Thy Geekdom Come, ed. Allison Alexander and Casey L. Covel, Free for CAPC Members
What’s inside this book of “fandom-inspired devotionals” is just as quirky, clever, and fun as the title.
In June of 2014 I hit a wall. Not literally, but my life came to a halt. As a teacher, I had the summer off. But it was all I could do to get out of bed each day and try to summon the energy for productivity.
It took me a while to figure out I was experiencing burnout. Thankfully, my life was on the upswing by January of the following year. During that stretch, I wish I had a book like David Murray’s Reset: Living a Grace-Paced Life in a Burnout Culture to read.If we are willing to slow down and take to heart the advice that Murray offers, the results will be significant.
Ironically, during that same summer I was experiencing burnout, Murray was experiencing troubles of his own. A return of blood clots in his lungs was a catalyst that led him to step back and slow down the pace of his own life. As a result of working through that, and helping many other men do the same, he wrote Reset.
While primarily aimed at men—and men in Christian leadership at that—Murray offers principles that can be adapted to just about anyone. (He plans to write a follow-up for women, co-written with his wife who has been a family physician). Using the metaphor of a garage repair bay, Murray first guides readers through a list of checkpoints (chapters 1–2). He then offers eight chapters of insight for slowing down and resting in grace.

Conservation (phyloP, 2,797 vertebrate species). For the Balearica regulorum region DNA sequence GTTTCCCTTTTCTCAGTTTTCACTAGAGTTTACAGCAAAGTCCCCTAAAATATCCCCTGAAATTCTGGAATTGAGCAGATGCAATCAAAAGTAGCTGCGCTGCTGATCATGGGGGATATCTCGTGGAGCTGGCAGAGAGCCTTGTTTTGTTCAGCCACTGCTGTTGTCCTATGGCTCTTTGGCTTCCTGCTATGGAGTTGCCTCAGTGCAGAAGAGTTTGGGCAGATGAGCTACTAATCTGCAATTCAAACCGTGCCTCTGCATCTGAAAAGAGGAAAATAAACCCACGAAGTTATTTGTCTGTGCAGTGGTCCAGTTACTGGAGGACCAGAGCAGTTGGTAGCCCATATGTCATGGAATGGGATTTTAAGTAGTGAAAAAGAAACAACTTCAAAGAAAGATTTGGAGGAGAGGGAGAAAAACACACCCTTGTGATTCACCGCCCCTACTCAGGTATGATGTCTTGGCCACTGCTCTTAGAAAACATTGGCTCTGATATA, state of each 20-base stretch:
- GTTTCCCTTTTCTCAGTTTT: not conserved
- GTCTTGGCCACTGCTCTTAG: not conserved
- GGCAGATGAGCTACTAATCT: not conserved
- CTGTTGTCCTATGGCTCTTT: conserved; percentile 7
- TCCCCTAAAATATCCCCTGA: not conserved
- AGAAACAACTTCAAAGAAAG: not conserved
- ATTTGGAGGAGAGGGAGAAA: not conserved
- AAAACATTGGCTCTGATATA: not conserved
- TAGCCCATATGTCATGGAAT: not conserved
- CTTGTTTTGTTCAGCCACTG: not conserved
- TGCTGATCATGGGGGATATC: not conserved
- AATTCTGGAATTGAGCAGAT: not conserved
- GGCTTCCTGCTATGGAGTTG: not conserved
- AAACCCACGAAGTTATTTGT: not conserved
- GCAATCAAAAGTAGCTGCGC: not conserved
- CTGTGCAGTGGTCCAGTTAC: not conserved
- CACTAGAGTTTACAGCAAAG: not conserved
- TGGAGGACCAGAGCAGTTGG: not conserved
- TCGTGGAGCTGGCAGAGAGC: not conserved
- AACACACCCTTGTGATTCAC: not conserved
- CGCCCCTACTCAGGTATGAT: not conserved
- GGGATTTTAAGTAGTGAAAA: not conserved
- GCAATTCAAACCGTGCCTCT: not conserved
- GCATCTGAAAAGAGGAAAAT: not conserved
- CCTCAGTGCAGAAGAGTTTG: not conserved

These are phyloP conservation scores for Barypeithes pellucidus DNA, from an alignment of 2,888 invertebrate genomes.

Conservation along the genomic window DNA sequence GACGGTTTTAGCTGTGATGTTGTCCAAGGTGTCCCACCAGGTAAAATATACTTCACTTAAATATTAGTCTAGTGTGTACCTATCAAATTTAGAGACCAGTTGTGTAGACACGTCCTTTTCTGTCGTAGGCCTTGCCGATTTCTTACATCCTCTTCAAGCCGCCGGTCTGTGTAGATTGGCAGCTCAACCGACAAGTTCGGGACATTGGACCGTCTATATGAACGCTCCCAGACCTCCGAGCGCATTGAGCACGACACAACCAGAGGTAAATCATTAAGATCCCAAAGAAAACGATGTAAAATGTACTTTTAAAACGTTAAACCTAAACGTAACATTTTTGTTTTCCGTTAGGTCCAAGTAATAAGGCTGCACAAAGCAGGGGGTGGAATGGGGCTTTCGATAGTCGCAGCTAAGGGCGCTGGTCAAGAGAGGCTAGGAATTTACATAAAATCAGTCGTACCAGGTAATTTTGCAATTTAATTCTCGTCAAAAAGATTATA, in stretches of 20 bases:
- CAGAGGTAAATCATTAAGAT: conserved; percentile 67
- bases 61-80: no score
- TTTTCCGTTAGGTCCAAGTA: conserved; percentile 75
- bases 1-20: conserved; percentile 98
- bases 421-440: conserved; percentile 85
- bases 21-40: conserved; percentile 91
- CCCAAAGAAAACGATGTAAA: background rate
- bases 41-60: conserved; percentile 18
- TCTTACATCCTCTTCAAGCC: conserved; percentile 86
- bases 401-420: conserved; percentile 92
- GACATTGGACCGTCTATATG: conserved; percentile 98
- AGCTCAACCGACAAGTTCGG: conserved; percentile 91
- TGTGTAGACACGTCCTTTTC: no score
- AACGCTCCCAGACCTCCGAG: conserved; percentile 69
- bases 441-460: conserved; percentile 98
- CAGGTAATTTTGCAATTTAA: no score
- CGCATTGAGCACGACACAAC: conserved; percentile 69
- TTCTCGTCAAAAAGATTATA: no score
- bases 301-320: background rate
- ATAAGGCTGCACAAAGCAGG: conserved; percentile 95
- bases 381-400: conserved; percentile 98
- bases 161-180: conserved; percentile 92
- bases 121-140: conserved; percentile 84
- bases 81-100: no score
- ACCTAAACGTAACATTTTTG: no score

On the one hand, most of the chapters have pretty basic insights. On the other hand, these are the very insights we ignore in our quest to do more and try harder. We neglect getting proper rest (chapter 3). We avoid carving out significant time for leisure and relaxation (chapter 5). We don’t adhere to a proper diet and regular exercise in order to be refueled (chapter 8). And we take on task after task, doing many things with mediocrity, instead of doing a few things well (chapter 7).
Murray’s book is full of practical advice for living well. Along the way, he grounds his suggestions in a solid theology of the body. He also connects it to our design, how we were created in the image of God. It is, in many respects, an excellent example of taking the fruits of common grace psychology and integrating them into a practical theology for Christians.
For readers here at Christ and Pop Culture, Murray models the type of engagement we want to emulate. He holds together a high view of Scripture and a high view of the intelligent findings of Christians and non-Christians alike. He weaves them together into a short book that has the potential for lasting impact. If we are willing to slow down and take to heart the advice that Murray offers, the results will be significant. Whether you’ve experienced actual burnout or can’t shake the feeling that your life is running you ragged, you’ll appreciate the fresh air of grace that Murray offers in Reset.
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